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29/07/2021

Local Property Tax: Councillors told €172 million worth of projects depended on co-funding from LPT

Council divided on increase in Local Property Tax changes

Local Property Tax:  Councillors told €172 million worth of projects depended on  co-funding  from LPT

Council divided on Local Property Tax

Donegal County Council's €172 million worth of projects depended on a co-funding requirement of €45 million, some of which came from the Local Property Tax.

The council chief executive, John McLaughlin, told this morning's council meeting that the success of the council’s strategic investment programme will be critically reliant on the extent of own-resource funding available to co-fund projects such as 27 he had listed in his report.

He was responding to a call by consider whether councillors wished to pass a resolution to vary the Local Property Tax in County Donegal in respect of 2022.

Most of the independents and Sinn Fein councillors voiced their opposition while Fianna Fail and Fine Gael councillors said they could accept an increase as part of "a bigger picture".

Director of Finance Richard Gibson provided a detailed breakdown to the meeting of LPT for Donegal while Mr McLaughlin reminded councillors what the consequences were if it was not passed.

"If sufficient co-financing is not available, the council will need to limit the scale of its ambition – something that council staff, management and members do not want to countenance given the potential of our north-west region and the unique opportunities presenting at this point in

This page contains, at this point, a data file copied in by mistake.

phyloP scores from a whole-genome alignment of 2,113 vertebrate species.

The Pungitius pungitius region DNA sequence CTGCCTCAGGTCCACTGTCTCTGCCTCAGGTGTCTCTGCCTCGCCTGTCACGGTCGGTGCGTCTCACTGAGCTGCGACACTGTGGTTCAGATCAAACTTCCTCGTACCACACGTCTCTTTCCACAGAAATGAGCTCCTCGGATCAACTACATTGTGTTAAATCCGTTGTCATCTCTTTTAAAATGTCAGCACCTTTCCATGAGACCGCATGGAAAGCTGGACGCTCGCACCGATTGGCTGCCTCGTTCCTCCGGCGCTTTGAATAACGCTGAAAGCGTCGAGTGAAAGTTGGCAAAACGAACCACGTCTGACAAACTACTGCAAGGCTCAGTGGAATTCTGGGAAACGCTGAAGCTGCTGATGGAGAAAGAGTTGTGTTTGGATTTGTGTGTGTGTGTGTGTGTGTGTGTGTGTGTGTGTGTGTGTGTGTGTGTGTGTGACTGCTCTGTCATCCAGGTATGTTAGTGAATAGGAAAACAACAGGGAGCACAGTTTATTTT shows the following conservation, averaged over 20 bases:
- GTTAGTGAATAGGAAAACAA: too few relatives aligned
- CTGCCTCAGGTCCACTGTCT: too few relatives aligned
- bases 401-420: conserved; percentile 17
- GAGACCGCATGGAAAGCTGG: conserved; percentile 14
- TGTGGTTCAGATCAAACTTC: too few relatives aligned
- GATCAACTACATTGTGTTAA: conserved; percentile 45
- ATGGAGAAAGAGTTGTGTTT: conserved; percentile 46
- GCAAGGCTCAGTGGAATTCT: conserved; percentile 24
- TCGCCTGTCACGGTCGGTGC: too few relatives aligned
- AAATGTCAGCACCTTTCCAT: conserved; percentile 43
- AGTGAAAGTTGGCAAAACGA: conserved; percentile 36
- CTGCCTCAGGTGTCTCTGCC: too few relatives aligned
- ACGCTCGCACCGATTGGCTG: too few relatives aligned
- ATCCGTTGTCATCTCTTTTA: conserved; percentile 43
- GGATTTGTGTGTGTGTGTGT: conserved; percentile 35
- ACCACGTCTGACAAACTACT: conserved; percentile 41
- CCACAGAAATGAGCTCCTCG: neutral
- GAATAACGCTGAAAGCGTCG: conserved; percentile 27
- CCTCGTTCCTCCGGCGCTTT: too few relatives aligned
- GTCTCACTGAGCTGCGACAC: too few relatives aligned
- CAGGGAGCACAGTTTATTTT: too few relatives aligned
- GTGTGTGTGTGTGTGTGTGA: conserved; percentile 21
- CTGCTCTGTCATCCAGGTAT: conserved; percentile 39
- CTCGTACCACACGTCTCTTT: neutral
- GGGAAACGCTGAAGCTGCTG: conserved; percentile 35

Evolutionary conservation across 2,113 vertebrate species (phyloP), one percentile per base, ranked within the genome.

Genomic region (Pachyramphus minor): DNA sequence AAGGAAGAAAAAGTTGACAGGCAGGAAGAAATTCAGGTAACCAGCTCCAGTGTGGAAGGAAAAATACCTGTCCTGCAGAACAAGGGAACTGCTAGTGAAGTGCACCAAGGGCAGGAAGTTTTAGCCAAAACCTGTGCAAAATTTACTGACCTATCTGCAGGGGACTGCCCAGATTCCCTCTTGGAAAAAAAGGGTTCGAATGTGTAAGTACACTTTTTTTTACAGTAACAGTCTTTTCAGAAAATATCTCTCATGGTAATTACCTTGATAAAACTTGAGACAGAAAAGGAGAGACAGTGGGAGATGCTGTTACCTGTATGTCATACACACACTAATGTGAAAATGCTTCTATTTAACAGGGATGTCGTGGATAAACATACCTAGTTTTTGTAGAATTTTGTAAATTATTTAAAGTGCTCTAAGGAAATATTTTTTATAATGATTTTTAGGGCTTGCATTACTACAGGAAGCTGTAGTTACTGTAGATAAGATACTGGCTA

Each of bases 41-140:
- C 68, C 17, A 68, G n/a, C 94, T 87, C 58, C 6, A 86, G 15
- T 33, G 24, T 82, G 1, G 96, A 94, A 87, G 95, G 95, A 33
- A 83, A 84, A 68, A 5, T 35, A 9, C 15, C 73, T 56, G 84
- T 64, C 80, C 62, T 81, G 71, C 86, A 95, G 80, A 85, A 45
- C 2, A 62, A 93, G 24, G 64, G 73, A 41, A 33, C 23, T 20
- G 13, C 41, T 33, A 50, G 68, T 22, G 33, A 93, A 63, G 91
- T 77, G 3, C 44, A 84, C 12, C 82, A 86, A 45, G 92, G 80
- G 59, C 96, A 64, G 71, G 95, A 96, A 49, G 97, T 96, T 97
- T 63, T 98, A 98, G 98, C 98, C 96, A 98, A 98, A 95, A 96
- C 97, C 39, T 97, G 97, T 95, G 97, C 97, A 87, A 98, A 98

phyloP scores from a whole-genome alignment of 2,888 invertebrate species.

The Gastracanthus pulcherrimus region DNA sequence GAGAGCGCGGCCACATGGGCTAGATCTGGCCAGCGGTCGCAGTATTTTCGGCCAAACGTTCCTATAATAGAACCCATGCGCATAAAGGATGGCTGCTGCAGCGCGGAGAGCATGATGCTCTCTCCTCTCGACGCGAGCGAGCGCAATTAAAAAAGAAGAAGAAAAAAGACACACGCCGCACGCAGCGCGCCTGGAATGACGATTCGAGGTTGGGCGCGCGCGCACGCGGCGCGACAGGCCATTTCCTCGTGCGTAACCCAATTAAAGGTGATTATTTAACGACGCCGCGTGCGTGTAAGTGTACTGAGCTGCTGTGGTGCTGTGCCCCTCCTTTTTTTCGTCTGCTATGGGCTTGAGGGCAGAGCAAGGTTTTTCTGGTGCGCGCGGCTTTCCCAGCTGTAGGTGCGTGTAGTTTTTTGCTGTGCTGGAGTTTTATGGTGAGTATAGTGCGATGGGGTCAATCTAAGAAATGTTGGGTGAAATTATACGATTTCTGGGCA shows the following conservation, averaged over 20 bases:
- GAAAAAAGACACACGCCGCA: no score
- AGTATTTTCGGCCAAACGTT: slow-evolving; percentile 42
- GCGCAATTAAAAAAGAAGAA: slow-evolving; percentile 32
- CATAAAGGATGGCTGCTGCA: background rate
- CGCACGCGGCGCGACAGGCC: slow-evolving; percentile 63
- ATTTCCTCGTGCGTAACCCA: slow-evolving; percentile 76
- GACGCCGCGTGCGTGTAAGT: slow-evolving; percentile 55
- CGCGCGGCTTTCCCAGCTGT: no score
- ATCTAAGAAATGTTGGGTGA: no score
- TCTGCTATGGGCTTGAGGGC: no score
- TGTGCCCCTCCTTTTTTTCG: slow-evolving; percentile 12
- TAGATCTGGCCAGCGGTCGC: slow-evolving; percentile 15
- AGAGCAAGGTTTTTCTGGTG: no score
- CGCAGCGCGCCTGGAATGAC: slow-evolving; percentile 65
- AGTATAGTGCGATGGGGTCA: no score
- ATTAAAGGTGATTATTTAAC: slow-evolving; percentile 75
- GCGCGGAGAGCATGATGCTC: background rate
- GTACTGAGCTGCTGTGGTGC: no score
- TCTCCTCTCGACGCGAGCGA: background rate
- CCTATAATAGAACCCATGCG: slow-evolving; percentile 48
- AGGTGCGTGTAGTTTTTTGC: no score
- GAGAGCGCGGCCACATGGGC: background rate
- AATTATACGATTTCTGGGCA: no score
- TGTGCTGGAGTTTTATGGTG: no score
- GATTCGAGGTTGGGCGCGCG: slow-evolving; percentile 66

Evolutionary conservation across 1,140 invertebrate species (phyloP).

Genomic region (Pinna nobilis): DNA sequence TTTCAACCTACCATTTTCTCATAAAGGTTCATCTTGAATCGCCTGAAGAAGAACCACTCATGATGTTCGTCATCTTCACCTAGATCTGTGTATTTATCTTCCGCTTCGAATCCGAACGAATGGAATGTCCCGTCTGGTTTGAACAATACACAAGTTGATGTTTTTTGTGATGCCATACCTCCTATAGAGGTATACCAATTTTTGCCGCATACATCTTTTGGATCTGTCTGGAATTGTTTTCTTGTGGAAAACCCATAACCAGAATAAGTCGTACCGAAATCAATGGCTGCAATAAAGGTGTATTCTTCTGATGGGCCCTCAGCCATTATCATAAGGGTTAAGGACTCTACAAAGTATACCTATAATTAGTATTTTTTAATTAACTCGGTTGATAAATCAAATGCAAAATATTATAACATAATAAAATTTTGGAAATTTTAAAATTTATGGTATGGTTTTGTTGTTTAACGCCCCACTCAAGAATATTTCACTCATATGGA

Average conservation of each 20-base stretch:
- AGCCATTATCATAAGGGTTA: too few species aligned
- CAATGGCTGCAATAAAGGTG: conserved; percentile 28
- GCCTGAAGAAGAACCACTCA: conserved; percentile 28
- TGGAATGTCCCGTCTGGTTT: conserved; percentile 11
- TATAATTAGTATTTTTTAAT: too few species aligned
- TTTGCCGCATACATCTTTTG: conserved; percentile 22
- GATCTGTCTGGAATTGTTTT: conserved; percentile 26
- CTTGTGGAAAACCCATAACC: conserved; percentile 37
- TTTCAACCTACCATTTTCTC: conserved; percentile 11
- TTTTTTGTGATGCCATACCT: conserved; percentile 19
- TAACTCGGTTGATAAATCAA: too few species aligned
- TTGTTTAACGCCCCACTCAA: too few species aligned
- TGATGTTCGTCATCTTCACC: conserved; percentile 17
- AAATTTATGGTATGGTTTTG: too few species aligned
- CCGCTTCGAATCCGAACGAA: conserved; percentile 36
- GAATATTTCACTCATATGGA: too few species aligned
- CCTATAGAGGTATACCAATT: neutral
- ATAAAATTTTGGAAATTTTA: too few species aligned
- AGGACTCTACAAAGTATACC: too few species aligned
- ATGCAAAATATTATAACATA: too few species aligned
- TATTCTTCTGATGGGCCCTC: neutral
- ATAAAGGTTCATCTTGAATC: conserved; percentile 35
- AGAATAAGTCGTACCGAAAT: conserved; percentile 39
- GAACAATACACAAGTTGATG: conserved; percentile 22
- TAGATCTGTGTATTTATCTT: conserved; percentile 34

our history.

"Creating the capacity to co-fund the council’s ambitious programme of capital investment is a crucial strategic objective in the years ahead," he said.

He added the council’s investment programme will generate substantial knock-on benefits in terms of economic development, job creation and population growth in the years ahead - with the potential to create social and economic benefits that will be deep and lasting.

He added: "The council, as the leading local development agent, will continue to have a critical role to play in respect of the county’s response to Brexit and in the recovery from the public health Covid emergency.

"It is very important that the council is in position to respond to the development needs of the county and to be able to participate and gain the maximum benefits arising from the recovery.

"In addition, the council would like to be in a position to deal with some new emerging issues in 2022 such as developing a new three-year footpath programme and also embarking on a
programme to tackle some of the issues that arose at beaches and tourist attractions during the staycation summer past including parking, traffic management and motor home and camper can facilities.

He pointed out that the decision on the Local Property Tax is a first step towards the making of a budget and work programme for 2022 and it is most important that the council not worsen its position on the LPT fund and maintain the same level for 2022 as was achieved for 2021.

"This means holding the amount at the base figure plus the 15% in line with the decision taken last year," he said.

Mr McLaughlin provided councillors with a chart showing the details some of the development projects all over the county that the council now has been approved for funding.

"The total value of the projects is €172 million and that comes with a co-funding requirement of €45 million. Other projects are advancing through the preparation stages and it is expected and hoped that additional projects will be approved and this in turn will demand further co-funding from the council," he said.

The debate is ongoing.

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